When I’m at my worst, I’ve lost my sense of awe, and I yearn for a sense of reverence. This kind of yearning brings us back to our center. It also brings us back to our purpose. In popular culture, we often think of the spiritual as airy-fairy. I disagree. I find it grounding. I’m most myself, I’m most whole, when I’m grounded in that sense of awe for life, for the world around me, an awareness of the holy surrounding me. And that holiness, is within reach, every step of the way. The road may just be as long, and filled with just as much hardness, but its character changes along with our changing awareness. We just need to return to the next step before us with attention, and the rest may follow – Life calls us on.
Goldmine Youth Leadership School, Metro NY District 2012
This sermon was preached on 9/9/18 at the Unitarian Universalist Fellowship in Huntington as part of our annual multigenerational water communion service, where this year, Rosh Hashanah was also celebrated.
(Tell the story of the Waterbearer🙂
All this month we will be reflecting on what it means to be a people of vocation. It’s a big word that can mean work, or our job, or a profession. Religiously speaking, it also means “calling” – what are we called to do or be. In the water-bearer story, the leaky bucket felt pain because it wasn’t doing what it thought it was sent out to do; but it was actually fulfilling its purpose – flowers were growing from the broken places. Our calling in life, is where our total humanity fits the worlds deepest needs. But we don’t always recognize it.
Instead, sometimes we can get really focused on the cracks in our buckets, that we don’t see where they can be of value – or how they may help us or the people around us – or how they play into the bigger world around us. By a show of hands, who here often feels like they have to be perfect – to have to hide the cracks – to never let any water spill. Ok, look around (that’s a lot of hands.) Ok, put your hands down. Who here expects the people aroundthem to be perfect all the time, to never show their cracks, to never let any water spill? We all know some people who seem harder on others than themselves, but that seems to be less common, plus we never know what’s really going on inside their heads, maybe they’re really quietly rough on themselves.
Why are we normally so much harder on ourselves than we are on others? We can beat ourselves up real well. Why? Some of it is about our ego. We hold up our sense of self-worth so high, that any mistake we make that makes that picture of greatness less than perfect, is something we focus on again and again until we can erase it so our ego looks shiny again. I doubt many of us think or feel this way on purpose, it just happens. That’s kind of a faith in our ego, or our false sense of perfection. And that’s something that our principles teach us against.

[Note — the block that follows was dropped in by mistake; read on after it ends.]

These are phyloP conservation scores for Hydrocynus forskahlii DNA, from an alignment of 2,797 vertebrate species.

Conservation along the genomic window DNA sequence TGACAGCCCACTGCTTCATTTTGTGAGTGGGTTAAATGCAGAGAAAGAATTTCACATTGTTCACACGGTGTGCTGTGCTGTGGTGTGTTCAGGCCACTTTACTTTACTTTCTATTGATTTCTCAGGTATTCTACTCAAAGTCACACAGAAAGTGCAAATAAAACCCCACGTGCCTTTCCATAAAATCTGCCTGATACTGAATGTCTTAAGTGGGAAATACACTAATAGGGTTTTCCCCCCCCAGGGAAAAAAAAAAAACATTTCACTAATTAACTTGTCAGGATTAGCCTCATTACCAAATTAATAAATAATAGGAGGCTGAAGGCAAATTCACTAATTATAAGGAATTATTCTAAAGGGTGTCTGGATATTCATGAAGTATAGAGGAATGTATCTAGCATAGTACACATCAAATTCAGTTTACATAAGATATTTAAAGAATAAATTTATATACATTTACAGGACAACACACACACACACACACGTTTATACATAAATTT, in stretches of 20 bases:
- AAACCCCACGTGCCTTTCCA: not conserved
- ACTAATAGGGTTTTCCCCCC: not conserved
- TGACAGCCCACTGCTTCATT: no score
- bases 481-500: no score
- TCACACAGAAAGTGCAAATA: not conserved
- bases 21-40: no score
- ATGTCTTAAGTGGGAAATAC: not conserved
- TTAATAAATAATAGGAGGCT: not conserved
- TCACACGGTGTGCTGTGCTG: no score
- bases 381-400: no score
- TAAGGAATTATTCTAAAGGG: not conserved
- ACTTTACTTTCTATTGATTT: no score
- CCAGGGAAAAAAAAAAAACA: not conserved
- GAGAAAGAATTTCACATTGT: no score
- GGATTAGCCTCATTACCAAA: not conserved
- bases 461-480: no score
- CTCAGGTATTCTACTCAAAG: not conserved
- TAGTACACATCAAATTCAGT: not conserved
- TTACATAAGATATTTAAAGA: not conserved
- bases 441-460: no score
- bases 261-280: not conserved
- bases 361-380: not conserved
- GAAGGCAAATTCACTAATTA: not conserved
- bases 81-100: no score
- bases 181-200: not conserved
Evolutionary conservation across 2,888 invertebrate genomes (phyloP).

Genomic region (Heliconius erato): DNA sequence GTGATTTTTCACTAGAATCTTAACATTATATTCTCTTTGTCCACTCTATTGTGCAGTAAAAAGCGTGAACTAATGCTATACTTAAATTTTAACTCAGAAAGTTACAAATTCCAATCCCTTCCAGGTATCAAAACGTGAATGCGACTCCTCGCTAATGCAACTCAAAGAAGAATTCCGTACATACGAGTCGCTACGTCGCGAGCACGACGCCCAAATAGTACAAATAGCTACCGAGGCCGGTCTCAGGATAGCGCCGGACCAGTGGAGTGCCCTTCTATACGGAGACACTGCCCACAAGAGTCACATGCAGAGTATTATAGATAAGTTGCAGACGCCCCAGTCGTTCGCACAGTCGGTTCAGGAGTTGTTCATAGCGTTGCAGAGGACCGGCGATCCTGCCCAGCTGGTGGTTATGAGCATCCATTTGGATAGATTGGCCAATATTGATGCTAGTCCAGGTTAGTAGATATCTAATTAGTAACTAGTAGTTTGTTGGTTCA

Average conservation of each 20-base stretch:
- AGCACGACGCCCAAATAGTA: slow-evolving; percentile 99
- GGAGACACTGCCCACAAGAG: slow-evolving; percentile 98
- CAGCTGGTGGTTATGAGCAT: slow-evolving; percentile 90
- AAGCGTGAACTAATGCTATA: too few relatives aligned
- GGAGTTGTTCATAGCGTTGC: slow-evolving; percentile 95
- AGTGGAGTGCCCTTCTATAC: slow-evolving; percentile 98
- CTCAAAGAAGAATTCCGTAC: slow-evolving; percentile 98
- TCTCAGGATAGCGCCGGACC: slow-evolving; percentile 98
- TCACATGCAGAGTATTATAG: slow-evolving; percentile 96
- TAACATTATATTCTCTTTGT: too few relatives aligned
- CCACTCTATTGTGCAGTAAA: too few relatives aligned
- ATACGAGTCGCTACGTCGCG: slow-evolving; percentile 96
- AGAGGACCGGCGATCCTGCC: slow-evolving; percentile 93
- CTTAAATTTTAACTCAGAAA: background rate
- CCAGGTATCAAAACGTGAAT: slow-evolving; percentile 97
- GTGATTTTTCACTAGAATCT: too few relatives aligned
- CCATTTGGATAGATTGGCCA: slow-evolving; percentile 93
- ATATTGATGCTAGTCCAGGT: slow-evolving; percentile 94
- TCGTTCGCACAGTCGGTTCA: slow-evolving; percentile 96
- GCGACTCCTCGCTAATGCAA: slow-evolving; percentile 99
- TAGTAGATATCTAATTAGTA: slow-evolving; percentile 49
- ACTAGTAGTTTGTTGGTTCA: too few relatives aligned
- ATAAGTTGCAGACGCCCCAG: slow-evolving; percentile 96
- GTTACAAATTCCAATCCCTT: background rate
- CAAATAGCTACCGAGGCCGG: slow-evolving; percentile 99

What does our first principle say? (Inherent worth and dignity of every person, and some may say every being. In our classrooms we often just say, “everyone is important.”) Do we all agree with our first principle (can I get some nods, hands, amen’s, or even hear-hears!) Well, I’m going to ask us all to have a little faith in that first principle. Sometimes, that’s what religion is about – trusting in a teaching or a value even when you might be having a hard time seeing it or feeling it. Just because you’ve lost faith in your worth despite our imperfections, doesn’t mean it’s true. Just because the kid at the next table during lunch hour is being mean to you, doesn’t mean they’re right. When people are mean to you for little reason, it’s normally much more about them than it is about you. And this religion teaches us that we have value, we have worth, despite our little cracks, or our mistakes, and especially regardless of what the mean bully (of any age) may tell us. People are always going to share their opinions, but they’re not always going to be right.
(People are always going to share their opinions, but they’re not always going to be right.)
And for those of us who are always the stable ones, the ones helping others, the ones who are the problem solvers never with any problems of our own (on the outside), I remind us that sometimes even the caregiver needs help. Sometimes, we’re not perfect (usually in fact), and sometimes our cracks help something else grow like in the case of the water bearer. When we feel rough, or bruised, or tired – where are those places that feed our inner wells? Where’s the water come from that the water bearer is carrying? Many of us brought water forward earlier symbolizing the places in our lives that nourish us. How do we build those wells in our lives? How do we make sure they’re close to home?
Think about those places in your lives that feed you. What is it about them? Is it the community or friends? Is it the scenery? Is it a sense of peace, or ease, or just a place where you have no responsibilities? Maybe it’s the sense of history? If you can’t think of a place or a source that feeds you, please, come up and talk with me later and we can sort out how this Fellowship may give that nourishment.